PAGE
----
Good morning, Evanston.
Much of Evanston was watching or listening yesterday when, at 4 p.m., a jury convicted now-fired Minneapolis police officer Derek Chauvin of second-degree unintentional murder, third-degree murder, and second-degree manslaughter in the death of George Floyd last May.
The case took on international meaning as a symbol of injustice at the hands of the State after multiple videos captured the death of Mr. Floyd as a result of then-Officer Chauvin’s kneeling on Mr. Floyd’s neck, pinning him face-down on the pavement while he was handcuffed for 9 minutes and 29 seconds.
“‘I can’t breathe.’ Those were George Floyd’s last words. We can’t let those words die with him. We have to keep hearing those words. We must not turn away. … We have a chance to begin to change the trajectory in this country,” said President Joe Biden during a joint appearance with Vice President Kamala Harris soon after the verdict was announced.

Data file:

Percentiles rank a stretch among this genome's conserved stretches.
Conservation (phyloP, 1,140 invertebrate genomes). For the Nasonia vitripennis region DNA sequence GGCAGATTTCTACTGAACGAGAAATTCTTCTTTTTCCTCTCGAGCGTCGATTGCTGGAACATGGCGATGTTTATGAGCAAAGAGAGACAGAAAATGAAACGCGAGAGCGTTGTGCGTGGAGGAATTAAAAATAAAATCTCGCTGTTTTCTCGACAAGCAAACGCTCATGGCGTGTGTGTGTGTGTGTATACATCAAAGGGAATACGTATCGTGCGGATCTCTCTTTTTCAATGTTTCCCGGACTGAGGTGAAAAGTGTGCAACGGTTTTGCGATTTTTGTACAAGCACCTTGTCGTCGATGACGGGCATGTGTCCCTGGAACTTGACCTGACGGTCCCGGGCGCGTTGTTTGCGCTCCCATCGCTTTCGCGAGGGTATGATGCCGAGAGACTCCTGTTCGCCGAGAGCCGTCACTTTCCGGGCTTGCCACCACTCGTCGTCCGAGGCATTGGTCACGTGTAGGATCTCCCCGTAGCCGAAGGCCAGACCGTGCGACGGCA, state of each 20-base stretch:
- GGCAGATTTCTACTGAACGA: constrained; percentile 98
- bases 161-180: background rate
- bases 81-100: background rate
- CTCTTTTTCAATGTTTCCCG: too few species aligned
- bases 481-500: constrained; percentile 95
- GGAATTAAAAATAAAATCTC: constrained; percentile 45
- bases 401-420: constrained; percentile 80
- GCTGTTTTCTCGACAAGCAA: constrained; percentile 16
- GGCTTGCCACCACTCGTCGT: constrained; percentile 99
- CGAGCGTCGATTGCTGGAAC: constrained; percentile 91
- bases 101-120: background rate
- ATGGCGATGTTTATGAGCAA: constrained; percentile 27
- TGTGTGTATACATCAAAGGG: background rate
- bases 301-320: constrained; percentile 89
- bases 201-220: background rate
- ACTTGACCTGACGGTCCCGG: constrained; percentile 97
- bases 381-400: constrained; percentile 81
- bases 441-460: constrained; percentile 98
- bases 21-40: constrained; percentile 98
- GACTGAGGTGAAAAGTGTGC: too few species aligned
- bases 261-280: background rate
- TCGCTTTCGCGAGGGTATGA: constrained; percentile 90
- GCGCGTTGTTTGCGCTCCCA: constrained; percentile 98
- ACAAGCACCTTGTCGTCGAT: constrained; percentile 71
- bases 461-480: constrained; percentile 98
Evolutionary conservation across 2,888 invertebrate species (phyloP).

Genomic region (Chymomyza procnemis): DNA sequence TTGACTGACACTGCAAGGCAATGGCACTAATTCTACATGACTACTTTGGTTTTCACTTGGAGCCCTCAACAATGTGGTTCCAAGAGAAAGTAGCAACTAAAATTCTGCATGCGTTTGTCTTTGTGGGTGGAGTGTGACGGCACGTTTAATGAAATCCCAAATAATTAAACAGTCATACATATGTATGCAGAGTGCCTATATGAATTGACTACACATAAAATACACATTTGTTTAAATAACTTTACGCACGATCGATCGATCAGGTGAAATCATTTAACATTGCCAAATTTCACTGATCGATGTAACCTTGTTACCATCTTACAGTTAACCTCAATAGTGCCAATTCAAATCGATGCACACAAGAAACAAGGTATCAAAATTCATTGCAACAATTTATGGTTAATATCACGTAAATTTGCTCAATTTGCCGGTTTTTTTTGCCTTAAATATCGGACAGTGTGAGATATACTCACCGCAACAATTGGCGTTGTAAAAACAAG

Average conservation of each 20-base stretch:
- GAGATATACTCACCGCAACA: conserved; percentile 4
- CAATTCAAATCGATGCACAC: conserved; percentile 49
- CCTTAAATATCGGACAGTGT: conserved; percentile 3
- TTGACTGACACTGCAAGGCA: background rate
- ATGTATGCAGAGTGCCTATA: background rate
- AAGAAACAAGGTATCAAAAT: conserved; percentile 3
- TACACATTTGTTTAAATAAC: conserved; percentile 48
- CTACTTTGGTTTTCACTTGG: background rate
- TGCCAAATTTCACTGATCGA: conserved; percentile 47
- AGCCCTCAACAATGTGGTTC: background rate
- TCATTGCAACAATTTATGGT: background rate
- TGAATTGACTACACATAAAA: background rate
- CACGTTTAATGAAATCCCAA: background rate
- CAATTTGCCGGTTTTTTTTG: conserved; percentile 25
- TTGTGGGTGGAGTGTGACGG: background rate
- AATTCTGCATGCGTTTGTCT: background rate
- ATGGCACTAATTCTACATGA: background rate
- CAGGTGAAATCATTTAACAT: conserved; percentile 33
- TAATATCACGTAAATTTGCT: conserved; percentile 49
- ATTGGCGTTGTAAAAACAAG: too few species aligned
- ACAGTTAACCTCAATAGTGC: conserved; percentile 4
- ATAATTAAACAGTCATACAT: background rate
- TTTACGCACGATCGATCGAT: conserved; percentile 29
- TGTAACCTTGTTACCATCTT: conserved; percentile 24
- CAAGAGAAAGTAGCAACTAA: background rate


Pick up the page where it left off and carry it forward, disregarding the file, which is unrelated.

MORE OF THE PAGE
And Evanston Police Chief Demitrous Cook reflected on the increased scrutiny facing the police, lessons learned and the importance of making the right decisions and treating people with dignity and respect.
The City of Evanston is seeking community input on improvements to the Oakton Street Corridor, from Asbury Avenue to the North Shore Channel. Community members can learn more about the study and provide feedback by completing an online survey or by attending an upcoming open house, scheduled for 3 to 7 p.m. this Thursday, April 22, at the Crown Community Center.
COVID-19 by the numbers: We are checking in with many sources to keep you updated on COVID-19 cases and vaccine information.
- Seven new cases were reported yesterday in Evanston; the seven-day average is eight.
- Northwestern University reported 19 new cases for the seven days ending April 18, down from 44 reported the prior period ending April 11.
- There were no fatalities reported yesterday. Evanston has lost 116 residents to the pandemic.
- Our City’s positive test rate for the past seven days is 0.8%; in Illinois it is 3.9%.
- The number of cases per 100,000 population over the past seven days is 72 in Evanston and 168 in Illinois.